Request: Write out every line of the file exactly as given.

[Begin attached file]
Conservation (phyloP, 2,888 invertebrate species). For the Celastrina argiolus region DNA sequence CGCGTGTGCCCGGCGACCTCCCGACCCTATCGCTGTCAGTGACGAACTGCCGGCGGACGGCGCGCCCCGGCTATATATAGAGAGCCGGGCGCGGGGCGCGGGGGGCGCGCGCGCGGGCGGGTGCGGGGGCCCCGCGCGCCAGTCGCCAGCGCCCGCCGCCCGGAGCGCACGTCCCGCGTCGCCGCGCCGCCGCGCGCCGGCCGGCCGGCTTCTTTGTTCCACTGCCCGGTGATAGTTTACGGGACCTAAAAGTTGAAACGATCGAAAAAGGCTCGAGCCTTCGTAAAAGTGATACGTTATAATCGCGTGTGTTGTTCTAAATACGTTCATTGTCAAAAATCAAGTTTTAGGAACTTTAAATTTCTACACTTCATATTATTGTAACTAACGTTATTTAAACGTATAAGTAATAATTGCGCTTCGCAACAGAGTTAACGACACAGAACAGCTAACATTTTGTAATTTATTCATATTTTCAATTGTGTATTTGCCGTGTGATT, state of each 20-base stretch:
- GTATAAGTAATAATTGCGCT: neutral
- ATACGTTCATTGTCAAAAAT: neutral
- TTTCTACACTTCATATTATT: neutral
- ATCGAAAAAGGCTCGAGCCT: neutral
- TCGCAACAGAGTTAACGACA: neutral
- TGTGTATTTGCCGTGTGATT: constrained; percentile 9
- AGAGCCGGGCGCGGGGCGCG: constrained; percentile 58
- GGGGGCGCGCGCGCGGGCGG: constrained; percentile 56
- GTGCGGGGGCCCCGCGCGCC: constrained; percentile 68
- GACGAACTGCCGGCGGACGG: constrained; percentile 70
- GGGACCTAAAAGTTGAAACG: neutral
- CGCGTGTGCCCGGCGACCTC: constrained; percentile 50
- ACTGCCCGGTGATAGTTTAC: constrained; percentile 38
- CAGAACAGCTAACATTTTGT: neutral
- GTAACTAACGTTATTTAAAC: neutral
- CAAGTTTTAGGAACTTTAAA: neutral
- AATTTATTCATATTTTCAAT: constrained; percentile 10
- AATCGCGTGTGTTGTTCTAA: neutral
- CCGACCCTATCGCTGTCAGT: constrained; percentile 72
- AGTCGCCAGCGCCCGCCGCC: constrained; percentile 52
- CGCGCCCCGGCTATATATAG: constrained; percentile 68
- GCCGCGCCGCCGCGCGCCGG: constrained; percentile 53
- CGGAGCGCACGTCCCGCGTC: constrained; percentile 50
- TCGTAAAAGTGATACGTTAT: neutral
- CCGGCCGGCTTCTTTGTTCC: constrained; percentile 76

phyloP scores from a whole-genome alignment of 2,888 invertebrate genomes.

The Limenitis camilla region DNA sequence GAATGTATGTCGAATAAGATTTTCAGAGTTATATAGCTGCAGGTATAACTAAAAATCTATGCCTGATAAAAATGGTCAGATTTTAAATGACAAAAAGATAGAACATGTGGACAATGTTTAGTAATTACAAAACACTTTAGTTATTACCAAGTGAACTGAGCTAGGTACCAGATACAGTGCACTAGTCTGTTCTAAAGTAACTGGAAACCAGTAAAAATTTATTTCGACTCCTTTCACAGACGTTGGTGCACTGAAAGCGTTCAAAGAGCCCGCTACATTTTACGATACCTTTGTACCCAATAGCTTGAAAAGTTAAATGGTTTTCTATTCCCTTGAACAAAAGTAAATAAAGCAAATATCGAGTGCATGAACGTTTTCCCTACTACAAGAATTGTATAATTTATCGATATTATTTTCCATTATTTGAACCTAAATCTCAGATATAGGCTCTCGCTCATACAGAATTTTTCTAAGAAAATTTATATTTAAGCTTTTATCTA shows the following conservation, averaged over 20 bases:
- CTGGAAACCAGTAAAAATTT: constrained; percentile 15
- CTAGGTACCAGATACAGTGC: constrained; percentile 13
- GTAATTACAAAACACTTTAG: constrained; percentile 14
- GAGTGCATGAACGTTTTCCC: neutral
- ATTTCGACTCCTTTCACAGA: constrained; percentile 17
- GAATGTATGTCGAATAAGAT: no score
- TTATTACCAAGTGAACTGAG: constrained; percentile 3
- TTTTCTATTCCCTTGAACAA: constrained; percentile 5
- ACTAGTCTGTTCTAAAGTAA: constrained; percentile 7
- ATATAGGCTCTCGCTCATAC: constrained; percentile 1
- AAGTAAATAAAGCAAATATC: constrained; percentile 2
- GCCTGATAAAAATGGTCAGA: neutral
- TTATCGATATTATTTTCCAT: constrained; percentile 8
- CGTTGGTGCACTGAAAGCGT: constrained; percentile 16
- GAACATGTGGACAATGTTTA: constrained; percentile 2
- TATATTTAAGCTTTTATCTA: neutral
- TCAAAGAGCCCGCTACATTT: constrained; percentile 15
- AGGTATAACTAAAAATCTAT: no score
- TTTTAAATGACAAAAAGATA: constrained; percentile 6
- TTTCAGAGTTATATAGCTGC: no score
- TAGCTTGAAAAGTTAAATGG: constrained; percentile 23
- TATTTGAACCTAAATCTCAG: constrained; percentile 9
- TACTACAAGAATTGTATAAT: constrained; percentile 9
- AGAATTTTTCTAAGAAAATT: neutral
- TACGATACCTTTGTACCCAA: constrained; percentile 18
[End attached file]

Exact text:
Conservation (phyloP, 2,888 invertebrate species). For the Celastrina argiolus region DNA sequence CGCGTGTGCCCGGCGACCTCCCGACCCTATCGCTGTCAGTGACGAACTGCCGGCGGACGGCGCGCCCCGGCTATATATAGAGAGCCGGGCGCGGGGCGCGGGGGGCGCGCGCGCGGGCGGGTGCGGGGGCCCCGCGCGCCAGTCGCCAGCGCCCGCCGCCCGGAGCGCACGTCCCGCGTCGCCGCGCCGCCGCGCGCCGGCCGGCCGGCTTCTTTGTTCCACTGCCCGGTGATAGTTTACGGGACCTAAAAGTTGAAACGATCGAAAAAGGCTCGAGCCTTCGTAAAAGTGATACGTTATAATCGCGTGTGTTGTTCTAAATACGTTCATTGTCAAAAATCAAGTTTTAGGAACTTTAAATTTCTACACTTCATATTATTGTAACTAACGTTATTTAAACGTATAAGTAATAATTGCGCTTCGCAACAGAGTTAACGACACAGAACAGCTAACATTTTGTAATTTATTCATATTTTCAATTGTGTATTTGCCGTGTGATT, state of each 20-base stretch:
- GTATAAGTAATAATTGCGCT: neutral
- ATACGTTCATTGTCAAAAAT: neutral
- TTTCTACACTTCATATTATT: neutral
- ATCGAAAAAGGCTCGAGCCT: neutral
- TCGCAACAGAGTTAACGACA: neutral
- TGTGTATTTGCCGTGTGATT: constrained; percentile 9
- AGAGCCGGGCGCGGGGCGCG: constrained; percentile 58
- GGGGGCGCGCGCGCGGGCGG: constrained; percentile 56
- GTGCGGGGGCCCCGCGCGCC: constrained; percentile 68
- GACGAACTGCCGGCGGACGG: constrained; percentile 70
- GGGACCTAAAAGTTGAAACG: neutral
- CGCGTGTGCCCGGCGACCTC: constrained; percentile 50
- ACTGCCCGGTGATAGTTTAC: constrained; percentile 38
- CAGAACAGCTAACATTTTGT: neutral
- GTAACTAACGTTATTTAAAC: neutral
- CAAGTTTTAGGAACTTTAAA: neutral
- AATTTATTCATATTTTCAAT: constrained; percentile 10
- AATCGCGTGTGTTGTTCTAA: neutral
- CCGACCCTATCGCTGTCAGT: constrained; percentile 72
- AGTCGCCAGCGCCCGCCGCC: constrained; percentile 52
- CGCGCCCCGGCTATATATAG: constrained; percentile 68
- GCCGCGCCGCCGCGCGCCGG: constrained; percentile 53
- CGGAGCGCACGTCCCGCGTC: constrained; percentile 50
- TCGTAAAAGTGATACGTTAT: neutral
- CCGGCCGGCTTCTTTGTTCC: constrained; percentile 76

phyloP scores from a whole-genome alignment of 2,888 invertebrate genomes.

The Limenitis camilla region DNA sequence GAATGTATGTCGAATAAGATTTTCAGAGTTATATAGCTGCAGGTATAACTAAAAATCTATGCCTGATAAAAATGGTCAGATTTTAAATGACAAAAAGATAGAACATGTGGACAATGTTTAGTAATTACAAAACACTTTAGTTATTACCAAGTGAACTGAGCTAGGTACCAGATACAGTGCACTAGTCTGTTCTAAAGTAACTGGAAACCAGTAAAAATTTATTTCGACTCCTTTCACAGACGTTGGTGCACTGAAAGCGTTCAAAGAGCCCGCTACATTTTACGATACCTTTGTACCCAATAGCTTGAAAAGTTAAATGGTTTTCTATTCCCTTGAACAAAAGTAAATAAAGCAAATATCGAGTGCATGAACGTTTTCCCTACTACAAGAATTGTATAATTTATCGATATTATTTTCCATTATTTGAACCTAAATCTCAGATATAGGCTCTCGCTCATACAGAATTTTTCTAAGAAAATTTATATTTAAGCTTTTATCTA shows the following conservation, averaged over 20 bases:
- CTGGAAACCAGTAAAAATTT: constrained; percentile 15
- CTAGGTACCAGATACAGTGC: constrained; percentile 13
- GTAATTACAAAACACTTTAG: constrained; percentile 14
- GAGTGCATGAACGTTTTCCC: neutral
- ATTTCGACTCCTTTCACAGA: constrained; percentile 17
- GAATGTATGTCGAATAAGAT: no score
- TTATTACCAAGTGAACTGAG: constrained; percentile 3
- TTTTCTATTCCCTTGAACAA: constrained; percentile 5
- ACTAGTCTGTTCTAAAGTAA: constrained; percentile 7
- ATATAGGCTCTCGCTCATAC: constrained; percentile 1
- AAGTAAATAAAGCAAATATC: constrained; percentile 2
- GCCTGATAAAAATGGTCAGA: neutral
- TTATCGATATTATTTTCCAT: constrained; percentile 8
- CGTTGGTGCACTGAAAGCGT: constrained; percentile 16
- GAACATGTGGACAATGTTTA: constrained; percentile 2
- TATATTTAAGCTTTTATCTA: neutral
- TCAAAGAGCCCGCTACATTT: constrained; percentile 15
- AGGTATAACTAAAAATCTAT: no score
- TTTTAAATGACAAAAAGATA: constrained; percentile 6
- TTTCAGAGTTATATAGCTGC: no score
- TAGCTTGAAAAGTTAAATGG: constrained; percentile 23
- TATTTGAACCTAAATCTCAG: constrained; percentile 9
- TACTACAAGAATTGTATAAT: constrained; percentile 9
- AGAATTTTTCTAAGAAAATT: neutral
- TACGATACCTTTGTACCCAA: constrained; percentile 18